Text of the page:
With the summer season in full swing, millions of American families are taking to the nation's waters to enjoy one of America's greatest pastimes: saltwater recreational fishing. From one generation to the next, fishing has brought families and friends together to form unique bonds and create lasting memories in the great outdoors.
At the same time, this tradition is being eroded by outdated federal policies and faulty scientific data that places more than a family tradition at stake. The saltwater recreational fishing industry supports 439,242 American jobs and has a $63.4 billion economic impact annually. Fortunately, Congress is taking steps to safeguard this beloved pastime with a bill to ensure more access to federal waters for the nation's anglers.
Many of the problems plaguing saltwater recreational anglers stem from the Magnuson-Stevens Act, the 1976 law governing federal fisheries management. Administered by the National Oceanic and Atmospheric Administration, Magnuson-Stevens does not distinguish well between recreational and commercial fishing, even though these are fundamentally different activities with vastly different economic footprints.
That fatal flaw is evident in the law's enforcement of "maximum sustainable yield" and tonnage-based "annual catch limits," which are easily applied to the commercial sector but impractical for the recreational sector.
The poster fish for federal fisheries mismanagement is Gulf of Mexico red snapper. Long one of the most popular species for sportfishermen, the season for red snapper in the federally controlled waters of the Gulf of Mexico has been systematically reduced in recent years from six months to a 2017 season of just three days — a Thursday, Friday and Saturday. That's just one weekend day for all of the folks who work Monday through Friday.
Thankfully, Commerce Secretary Wilbur Ross and several Members of Congress saw the absurdity of this short recreational season and extended it for 39 weekend days during this summer. But that decision applies only to the 2017 season. A permanent fix must be enacted by Congress to end this illogical burden on America's recreational anglers and the economies they support.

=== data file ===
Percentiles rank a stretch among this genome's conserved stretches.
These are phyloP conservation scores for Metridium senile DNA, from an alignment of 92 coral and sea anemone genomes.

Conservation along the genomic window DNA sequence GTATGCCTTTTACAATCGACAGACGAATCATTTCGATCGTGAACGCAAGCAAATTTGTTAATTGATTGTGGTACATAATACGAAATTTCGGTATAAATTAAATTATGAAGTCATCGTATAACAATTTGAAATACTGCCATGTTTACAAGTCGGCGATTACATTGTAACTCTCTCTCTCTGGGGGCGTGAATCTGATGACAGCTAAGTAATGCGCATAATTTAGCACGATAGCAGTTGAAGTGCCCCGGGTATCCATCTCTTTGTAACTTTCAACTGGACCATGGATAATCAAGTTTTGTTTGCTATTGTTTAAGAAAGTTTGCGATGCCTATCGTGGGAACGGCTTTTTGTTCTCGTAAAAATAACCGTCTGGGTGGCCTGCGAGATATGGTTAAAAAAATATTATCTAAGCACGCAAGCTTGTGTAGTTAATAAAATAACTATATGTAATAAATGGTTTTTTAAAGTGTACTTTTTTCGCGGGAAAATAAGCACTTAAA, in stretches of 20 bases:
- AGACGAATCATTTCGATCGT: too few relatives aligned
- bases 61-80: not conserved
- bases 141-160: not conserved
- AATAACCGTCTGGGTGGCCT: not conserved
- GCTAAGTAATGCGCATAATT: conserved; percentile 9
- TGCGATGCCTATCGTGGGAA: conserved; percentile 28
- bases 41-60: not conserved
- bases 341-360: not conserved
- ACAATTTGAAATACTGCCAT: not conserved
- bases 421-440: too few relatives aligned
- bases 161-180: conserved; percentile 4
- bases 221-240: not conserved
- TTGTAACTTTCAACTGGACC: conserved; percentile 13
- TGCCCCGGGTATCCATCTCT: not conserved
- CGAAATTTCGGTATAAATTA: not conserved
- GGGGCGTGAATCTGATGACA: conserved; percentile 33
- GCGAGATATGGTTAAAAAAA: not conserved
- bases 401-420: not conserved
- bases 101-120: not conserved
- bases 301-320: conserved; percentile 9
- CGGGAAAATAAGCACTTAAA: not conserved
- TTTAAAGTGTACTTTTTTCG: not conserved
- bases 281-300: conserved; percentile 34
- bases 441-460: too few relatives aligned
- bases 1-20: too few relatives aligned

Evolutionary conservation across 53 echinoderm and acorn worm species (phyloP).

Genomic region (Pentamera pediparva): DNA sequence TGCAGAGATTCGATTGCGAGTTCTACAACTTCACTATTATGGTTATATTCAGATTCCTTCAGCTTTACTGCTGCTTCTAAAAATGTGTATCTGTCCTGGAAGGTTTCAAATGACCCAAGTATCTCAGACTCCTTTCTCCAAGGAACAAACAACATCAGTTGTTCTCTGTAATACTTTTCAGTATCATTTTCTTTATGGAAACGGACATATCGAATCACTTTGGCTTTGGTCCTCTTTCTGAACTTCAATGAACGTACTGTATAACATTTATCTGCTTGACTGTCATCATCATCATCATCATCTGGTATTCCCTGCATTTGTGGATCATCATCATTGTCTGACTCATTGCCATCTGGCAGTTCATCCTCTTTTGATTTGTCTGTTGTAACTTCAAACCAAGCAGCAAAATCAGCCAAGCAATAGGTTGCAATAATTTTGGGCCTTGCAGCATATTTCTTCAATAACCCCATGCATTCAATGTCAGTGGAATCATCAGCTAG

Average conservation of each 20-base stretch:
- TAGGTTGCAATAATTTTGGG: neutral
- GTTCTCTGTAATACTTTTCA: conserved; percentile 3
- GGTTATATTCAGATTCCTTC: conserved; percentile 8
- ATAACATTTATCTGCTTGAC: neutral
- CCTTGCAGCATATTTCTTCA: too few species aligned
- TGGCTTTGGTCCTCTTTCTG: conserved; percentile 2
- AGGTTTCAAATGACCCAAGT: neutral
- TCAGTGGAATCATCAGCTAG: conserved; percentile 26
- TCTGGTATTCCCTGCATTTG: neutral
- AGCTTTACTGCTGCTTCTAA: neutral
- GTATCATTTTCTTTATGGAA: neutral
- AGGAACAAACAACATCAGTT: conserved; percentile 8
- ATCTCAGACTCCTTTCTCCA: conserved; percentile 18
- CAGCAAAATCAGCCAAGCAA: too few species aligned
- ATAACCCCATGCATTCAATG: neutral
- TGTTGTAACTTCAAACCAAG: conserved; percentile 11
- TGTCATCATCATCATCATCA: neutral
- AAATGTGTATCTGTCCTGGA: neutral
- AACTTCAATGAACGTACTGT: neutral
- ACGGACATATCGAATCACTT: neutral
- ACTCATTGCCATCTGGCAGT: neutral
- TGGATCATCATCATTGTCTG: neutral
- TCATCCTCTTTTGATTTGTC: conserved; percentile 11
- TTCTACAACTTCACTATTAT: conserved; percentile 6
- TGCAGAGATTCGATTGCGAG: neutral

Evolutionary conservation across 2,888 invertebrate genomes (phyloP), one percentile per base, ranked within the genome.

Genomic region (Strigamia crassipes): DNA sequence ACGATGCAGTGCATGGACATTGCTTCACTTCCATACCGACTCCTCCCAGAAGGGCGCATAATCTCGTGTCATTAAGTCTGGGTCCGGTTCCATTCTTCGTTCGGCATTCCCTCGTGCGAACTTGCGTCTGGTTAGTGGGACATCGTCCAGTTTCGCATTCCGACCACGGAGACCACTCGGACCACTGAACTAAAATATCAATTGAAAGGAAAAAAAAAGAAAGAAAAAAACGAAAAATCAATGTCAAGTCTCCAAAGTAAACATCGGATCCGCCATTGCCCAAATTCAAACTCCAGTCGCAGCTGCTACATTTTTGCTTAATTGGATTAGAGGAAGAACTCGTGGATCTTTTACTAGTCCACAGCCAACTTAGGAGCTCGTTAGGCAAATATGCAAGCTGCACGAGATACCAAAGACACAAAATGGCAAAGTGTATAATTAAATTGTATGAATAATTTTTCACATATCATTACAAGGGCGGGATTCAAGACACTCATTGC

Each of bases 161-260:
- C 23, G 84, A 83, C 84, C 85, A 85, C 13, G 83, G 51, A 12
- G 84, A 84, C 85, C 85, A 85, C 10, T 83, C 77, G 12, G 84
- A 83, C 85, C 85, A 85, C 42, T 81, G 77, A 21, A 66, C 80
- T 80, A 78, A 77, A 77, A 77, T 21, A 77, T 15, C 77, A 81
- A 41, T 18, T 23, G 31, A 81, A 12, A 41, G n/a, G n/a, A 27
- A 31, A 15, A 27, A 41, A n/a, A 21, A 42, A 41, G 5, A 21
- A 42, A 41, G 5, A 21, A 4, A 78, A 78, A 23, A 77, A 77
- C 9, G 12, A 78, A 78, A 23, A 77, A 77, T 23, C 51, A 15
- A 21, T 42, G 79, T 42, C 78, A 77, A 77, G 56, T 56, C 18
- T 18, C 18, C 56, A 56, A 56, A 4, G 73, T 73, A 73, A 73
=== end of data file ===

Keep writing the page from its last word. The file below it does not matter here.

Restrictions like those placed on the Gulf red snapper are based on outdated scientific techniques that neglect the more accurate data collected at the state level. Objective observers will tell you the conclusions reached by NOAA about the health of various fish stocks are simply inaccurate. Due to NOAA's strict interpretation of the Magnuson-Stevens Act, they fail to accurately measure the success of recreational anglers by using methods designed to monitor commercial operators.
The reluctance in past years to update these federal policies has denied American families fishing access to some of the most popular species and hampered growth of coastal businesses and manufacturers nationwide who depend on them.
Fortunately, members of Congress from both sides of the aisle have seen enough. Last month, Sens. Roger Wicker, R-Miss.; Bill Nelson, D-Fla.; Roy Blunt, R-Mo.; Brian Schatz, D-Hawaii; John Kennedy, R-La.; and Joe Manchin, D-W.Va.; introduced companion legislation to a House bill drafted in April: the Modernizing Recreational Fisheries Management Act of 2017, also known as the Modern Fish Act. If passed, this landmark legislation will address the most serious challenges facing the nation's 11 million saltwater recreational anglers.
The Modern Fish Act will improve access to federal waters by modernizing fisheries management and data collection techniques. It would also promote conservation efforts, which depend on the $1.5 billion in excise taxes, fees and donations that are contributed annually to conservation efforts by the recreational fishing industry.
With passage of the Modern Fish Act, recreational anglers who fish federal waters would see the frustrations of unwarranted restrictions relieved by practical, modern management approaches; thousands of businesses supported by saltwater recreational fishing would experience a much-needed boost; and the conservation of our natural resources would be ensured by improved data collection. These are outcomes every American can support.
Jeff Angers is President of the Center for Sportfishing Policy, a nonpartisan organization focused on maximizing opportunity for America's saltwater recreational anglers.
Thinking of submitting an op-ed to the Washington Examiner? Be sure to read our guidelines on submissions.